Young Justice: Outsiders premiere review: Life, death, and change


Young Justice is finally back and available exclusively on a new streaming platform, DC Universe. As Young Justice: Outsiders sets up a new narrative and a new overarching threat, the first three episodes could set up the overall theme of season 3.

It’s been literal years since we last saw new content for our favorite animated heroes on Young Justice, and we’re still thankful that DC Universe revived the series with a new season and new characters. The Young Justice: Outsiders three-episode premiere relies on a lot of new changes: new hosting platform, new characters, new villains, and a new weekly episode format (seeing as we get three episodes each Friday, save for the four-episode mid-season finale). Along with the new structural differences in Young Justice: Outsiders, the third season also focuses on a cycle of destruction and the restoration that immediately follows.

Young Justice: Outsiders seamlessly forges the ending of season 2, Young Justice: Invasion, with the beginning of season 3. As “Princes All” shows, season 3 isn’t shy about showing tension within the Young Justice cohort as Batman organizes a premeditated walk out, signifying the end of the unity in the team that we grew accustomed to in the first two seasons.

Despite the five-year-long gap between the second season and the current one, Outsiders adheres to previous Young Justice lore without turbulence to give viewers actual sustenance for our nostalgia. The new season begins by acknowledging Wally West’s death in the final episode of Young Justice: Invasion. As the team is still grieving his death, Batman and his miniature alliance choose to disassociate from the team of heroes. However, they aren’t the only outlying group to break away from the Young Justice team.

Jeff Pierce, Black Lightning, departs from the team after he unintentionally kills a 14-year-old meta-human. The accident obviously wasn’t his fault, as her kidnappers forced her meta-human gene to activate, and unbeknownst to the team of heroes (and the trafficking syndicate), her transformation into Plasmus was her permanent downfall.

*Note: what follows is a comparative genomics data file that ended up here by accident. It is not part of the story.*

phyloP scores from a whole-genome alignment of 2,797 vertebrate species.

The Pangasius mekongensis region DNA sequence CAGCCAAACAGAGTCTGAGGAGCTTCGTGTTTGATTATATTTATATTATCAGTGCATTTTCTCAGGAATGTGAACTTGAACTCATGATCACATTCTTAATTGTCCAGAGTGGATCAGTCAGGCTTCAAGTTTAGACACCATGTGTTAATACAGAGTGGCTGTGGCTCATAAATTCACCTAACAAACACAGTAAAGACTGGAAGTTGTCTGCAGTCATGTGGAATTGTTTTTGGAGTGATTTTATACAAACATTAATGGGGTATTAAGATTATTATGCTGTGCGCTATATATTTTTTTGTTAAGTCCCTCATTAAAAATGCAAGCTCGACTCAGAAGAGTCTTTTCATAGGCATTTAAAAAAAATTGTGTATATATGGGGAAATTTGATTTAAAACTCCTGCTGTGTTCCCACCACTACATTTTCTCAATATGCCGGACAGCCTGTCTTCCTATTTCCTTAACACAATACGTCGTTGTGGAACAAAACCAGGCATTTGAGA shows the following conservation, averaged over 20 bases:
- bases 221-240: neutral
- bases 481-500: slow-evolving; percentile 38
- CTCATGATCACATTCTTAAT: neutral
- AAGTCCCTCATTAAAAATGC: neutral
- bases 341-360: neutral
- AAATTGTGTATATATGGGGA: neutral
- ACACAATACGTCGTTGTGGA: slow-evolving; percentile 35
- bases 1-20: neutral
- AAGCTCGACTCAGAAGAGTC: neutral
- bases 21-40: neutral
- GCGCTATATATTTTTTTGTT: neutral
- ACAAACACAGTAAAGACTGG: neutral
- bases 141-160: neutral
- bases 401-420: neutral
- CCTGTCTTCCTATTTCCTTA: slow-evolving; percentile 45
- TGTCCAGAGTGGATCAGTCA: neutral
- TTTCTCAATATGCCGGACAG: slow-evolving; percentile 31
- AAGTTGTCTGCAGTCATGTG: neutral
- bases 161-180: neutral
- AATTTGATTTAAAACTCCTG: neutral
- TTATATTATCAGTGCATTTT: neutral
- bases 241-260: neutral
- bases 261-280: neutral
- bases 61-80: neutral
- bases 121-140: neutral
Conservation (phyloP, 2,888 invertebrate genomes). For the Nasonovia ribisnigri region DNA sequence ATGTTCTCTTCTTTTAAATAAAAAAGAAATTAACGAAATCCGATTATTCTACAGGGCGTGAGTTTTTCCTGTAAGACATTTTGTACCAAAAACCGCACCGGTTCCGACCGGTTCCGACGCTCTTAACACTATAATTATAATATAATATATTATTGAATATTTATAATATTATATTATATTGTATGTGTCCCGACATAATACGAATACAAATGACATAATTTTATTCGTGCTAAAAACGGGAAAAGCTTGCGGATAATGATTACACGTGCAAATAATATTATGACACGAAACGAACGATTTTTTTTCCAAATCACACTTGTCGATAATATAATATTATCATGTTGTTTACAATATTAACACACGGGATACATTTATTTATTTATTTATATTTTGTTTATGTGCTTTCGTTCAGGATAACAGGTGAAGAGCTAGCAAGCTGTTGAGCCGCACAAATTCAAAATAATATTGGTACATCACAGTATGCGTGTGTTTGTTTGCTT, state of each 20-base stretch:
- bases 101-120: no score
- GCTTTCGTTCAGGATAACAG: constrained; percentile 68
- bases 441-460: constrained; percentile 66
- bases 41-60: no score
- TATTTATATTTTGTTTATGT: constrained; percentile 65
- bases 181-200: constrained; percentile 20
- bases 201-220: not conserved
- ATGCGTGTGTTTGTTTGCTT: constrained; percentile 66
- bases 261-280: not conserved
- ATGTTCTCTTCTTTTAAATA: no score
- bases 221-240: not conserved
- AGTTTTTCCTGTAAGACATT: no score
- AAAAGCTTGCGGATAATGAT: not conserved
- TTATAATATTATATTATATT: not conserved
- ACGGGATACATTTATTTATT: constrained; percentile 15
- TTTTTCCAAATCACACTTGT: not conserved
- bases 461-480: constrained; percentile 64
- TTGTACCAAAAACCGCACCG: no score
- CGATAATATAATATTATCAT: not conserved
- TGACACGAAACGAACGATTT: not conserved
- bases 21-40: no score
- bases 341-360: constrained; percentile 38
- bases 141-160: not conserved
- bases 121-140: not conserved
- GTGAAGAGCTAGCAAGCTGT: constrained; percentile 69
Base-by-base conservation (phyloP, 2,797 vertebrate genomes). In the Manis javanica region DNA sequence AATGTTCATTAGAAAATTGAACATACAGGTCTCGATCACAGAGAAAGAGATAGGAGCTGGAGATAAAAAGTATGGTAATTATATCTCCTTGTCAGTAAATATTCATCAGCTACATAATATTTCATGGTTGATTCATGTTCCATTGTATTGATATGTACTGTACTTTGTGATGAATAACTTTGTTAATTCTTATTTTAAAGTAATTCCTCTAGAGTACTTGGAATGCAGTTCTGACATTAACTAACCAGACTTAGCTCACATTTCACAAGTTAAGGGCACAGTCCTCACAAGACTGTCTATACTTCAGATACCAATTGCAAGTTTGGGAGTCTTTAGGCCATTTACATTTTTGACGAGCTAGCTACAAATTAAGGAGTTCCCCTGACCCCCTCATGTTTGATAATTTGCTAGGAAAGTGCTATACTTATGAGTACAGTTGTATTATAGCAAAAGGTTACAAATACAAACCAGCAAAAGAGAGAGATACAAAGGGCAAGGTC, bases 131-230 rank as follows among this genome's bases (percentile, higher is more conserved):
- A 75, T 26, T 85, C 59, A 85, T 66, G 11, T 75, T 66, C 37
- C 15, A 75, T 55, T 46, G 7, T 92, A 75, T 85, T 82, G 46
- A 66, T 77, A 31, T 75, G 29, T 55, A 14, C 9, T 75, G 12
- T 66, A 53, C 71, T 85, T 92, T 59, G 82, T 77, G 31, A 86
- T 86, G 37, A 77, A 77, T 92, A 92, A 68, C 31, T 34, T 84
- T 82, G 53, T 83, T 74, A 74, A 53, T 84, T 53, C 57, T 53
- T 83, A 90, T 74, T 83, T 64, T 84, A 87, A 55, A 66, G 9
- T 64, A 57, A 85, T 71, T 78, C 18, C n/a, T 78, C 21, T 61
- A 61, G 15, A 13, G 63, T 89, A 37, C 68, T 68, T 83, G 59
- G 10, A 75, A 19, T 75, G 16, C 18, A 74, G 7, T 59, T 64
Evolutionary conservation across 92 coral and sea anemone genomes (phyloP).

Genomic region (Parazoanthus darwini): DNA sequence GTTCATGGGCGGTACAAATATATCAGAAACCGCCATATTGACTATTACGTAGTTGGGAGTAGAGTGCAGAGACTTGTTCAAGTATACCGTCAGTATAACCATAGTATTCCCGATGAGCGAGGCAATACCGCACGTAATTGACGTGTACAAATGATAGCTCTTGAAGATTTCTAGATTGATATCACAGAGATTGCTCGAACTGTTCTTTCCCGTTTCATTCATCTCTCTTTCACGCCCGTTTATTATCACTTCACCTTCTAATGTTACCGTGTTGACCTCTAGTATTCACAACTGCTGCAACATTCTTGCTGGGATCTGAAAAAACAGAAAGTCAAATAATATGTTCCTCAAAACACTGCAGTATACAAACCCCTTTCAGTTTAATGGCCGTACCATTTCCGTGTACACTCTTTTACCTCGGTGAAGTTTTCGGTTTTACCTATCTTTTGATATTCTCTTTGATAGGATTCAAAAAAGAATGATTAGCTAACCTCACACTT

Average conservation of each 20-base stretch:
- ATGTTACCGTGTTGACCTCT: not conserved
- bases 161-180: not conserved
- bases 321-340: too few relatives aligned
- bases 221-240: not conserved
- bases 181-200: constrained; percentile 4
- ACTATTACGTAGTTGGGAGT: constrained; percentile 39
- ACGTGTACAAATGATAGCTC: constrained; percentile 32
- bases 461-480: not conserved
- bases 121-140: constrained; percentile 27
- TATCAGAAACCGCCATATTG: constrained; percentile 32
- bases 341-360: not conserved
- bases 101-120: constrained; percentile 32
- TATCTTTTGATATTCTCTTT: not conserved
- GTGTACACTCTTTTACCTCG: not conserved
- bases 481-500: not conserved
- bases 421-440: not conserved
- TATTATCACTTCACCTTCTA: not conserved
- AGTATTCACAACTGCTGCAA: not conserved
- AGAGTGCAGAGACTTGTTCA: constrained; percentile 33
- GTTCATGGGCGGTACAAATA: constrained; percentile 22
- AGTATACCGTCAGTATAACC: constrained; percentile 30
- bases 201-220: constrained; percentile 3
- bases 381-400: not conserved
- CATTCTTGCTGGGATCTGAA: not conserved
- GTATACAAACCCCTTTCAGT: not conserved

While the girl’s deaths reopened some of Jeff’s PTSD, especially given his perpetual fear about keeping his two young daughters safe, it also foreshadows the recurring themes of death and rebirth in the second episode, “Royal We,” and episode 3, “Eminent Threat.”

It’s beyond just convenient that the first three episodes play so heavily into the themes of life and death, as well as endings correlated to new beginnings. The cyclical pattern of ending and beginning could be an ever-present theme of the third season, which could inevitably lead to more heartbreak (as if losing Wally wasn’t enough).

While these initial episodes in the season complement each other, they also foreshadow some tragic plot twists later in the Outsiders seasons, where one of our beloved heroes might make the ultimate sacrifice. Given Halo’s multiple deaths and regenerations in the second and third episode, Outsiders could hint that not every misfortune will be permanent during this season.

Some deaths are permanent or at least apparently permeant for the time being, such as the death of both Plasmuses (the sisters). Along with the cycle of life and death, the former Young Justice members distance themselves from the team, the team also excommunicates them, and some of the older members align themselves with a new team entirely.

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Because of the shifting dynamics and the duality of beginning and ending, we might also expect to see certain members of the Young Justice team return. It might be too hopeful to see any fallen Young Justice heroes in the following episodes of the season, but it’s clear the third season uses these themes as prominent storytelling devices in the first three episodes, and it could linger into the rest of the season. Granted, the more immediate threat of meta-human trafficking will obviously take precedence in the season.